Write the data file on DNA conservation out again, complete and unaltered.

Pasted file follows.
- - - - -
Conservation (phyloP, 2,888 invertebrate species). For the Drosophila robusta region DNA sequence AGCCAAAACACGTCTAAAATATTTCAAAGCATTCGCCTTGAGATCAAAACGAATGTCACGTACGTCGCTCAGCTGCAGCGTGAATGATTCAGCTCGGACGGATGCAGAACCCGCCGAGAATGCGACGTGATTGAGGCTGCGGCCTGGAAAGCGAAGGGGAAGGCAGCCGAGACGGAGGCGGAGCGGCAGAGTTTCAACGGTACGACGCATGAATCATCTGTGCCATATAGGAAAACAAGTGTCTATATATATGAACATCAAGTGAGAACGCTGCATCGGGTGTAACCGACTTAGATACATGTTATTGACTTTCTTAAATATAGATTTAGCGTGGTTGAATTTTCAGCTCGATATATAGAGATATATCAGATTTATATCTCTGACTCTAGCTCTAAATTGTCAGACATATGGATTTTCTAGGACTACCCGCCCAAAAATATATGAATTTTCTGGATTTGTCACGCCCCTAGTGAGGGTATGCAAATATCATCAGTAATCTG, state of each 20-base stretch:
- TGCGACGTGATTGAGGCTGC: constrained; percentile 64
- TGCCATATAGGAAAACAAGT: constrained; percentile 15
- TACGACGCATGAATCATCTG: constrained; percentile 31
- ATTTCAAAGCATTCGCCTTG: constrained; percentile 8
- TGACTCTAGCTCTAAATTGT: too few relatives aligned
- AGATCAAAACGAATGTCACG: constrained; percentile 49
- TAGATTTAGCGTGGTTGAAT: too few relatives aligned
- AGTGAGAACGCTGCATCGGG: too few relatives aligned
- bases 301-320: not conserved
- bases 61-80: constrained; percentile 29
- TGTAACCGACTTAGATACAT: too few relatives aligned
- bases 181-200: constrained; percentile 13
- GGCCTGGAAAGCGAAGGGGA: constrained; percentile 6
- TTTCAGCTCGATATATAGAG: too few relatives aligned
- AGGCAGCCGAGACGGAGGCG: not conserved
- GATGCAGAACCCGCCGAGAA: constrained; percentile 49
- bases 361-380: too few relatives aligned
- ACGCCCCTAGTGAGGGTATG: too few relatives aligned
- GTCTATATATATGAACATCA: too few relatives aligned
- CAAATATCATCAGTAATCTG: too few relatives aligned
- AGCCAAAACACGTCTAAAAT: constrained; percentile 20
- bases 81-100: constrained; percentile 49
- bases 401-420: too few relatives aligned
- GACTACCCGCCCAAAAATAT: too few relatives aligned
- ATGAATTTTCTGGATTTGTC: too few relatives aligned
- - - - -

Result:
Conservation (phyloP, 2,888 invertebrate species). For the Drosophila robusta region DNA sequence AGCCAAAACACGTCTAAAATATTTCAAAGCATTCGCCTTGAGATCAAAACGAATGTCACGTACGTCGCTCAGCTGCAGCGTGAATGATTCAGCTCGGACGGATGCAGAACCCGCCGAGAATGCGACGTGATTGAGGCTGCGGCCTGGAAAGCGAAGGGGAAGGCAGCCGAGACGGAGGCGGAGCGGCAGAGTTTCAACGGTACGACGCATGAATCATCTGTGCCATATAGGAAAACAAGTGTCTATATATATGAACATCAAGTGAGAACGCTGCATCGGGTGTAACCGACTTAGATACATGTTATTGACTTTCTTAAATATAGATTTAGCGTGGTTGAATTTTCAGCTCGATATATAGAGATATATCAGATTTATATCTCTGACTCTAGCTCTAAATTGTCAGACATATGGATTTTCTAGGACTACCCGCCCAAAAATATATGAATTTTCTGGATTTGTCACGCCCCTAGTGAGGGTATGCAAATATCATCAGTAATCTG, state of each 20-base stretch:
- TGCGACGTGATTGAGGCTGC: constrained; percentile 64
- TGCCATATAGGAAAACAAGT: constrained; percentile 15
- TACGACGCATGAATCATCTG: constrained; percentile 31
- ATTTCAAAGCATTCGCCTTG: constrained; percentile 8
- TGACTCTAGCTCTAAATTGT: too few relatives aligned
- AGATCAAAACGAATGTCACG: constrained; percentile 49
- TAGATTTAGCGTGGTTGAAT: too few relatives aligned
- AGTGAGAACGCTGCATCGGG: too few relatives aligned
- bases 301-320: not conserved
- bases 61-80: constrained; percentile 29
- TGTAACCGACTTAGATACAT: too few relatives aligned
- bases 181-200: constrained; percentile 13
- GGCCTGGAAAGCGAAGGGGA: constrained; percentile 6
- TTTCAGCTCGATATATAGAG: too few relatives aligned
- AGGCAGCCGAGACGGAGGCG: not conserved
- GATGCAGAACCCGCCGAGAA: constrained; percentile 49
- bases 361-380: too few relatives aligned
- ACGCCCCTAGTGAGGGTATG: too few relatives aligned
- GTCTATATATATGAACATCA: too few relatives aligned
- CAAATATCATCAGTAATCTG: too few relatives aligned
- AGCCAAAACACGTCTAAAAT: constrained; percentile 20
- bases 81-100: constrained; percentile 49
- bases 401-420: too few relatives aligned
- GACTACCCGCCCAAAAATAT: too few relatives aligned
- ATGAATTTTCTGGATTTGTC: too few relatives aligned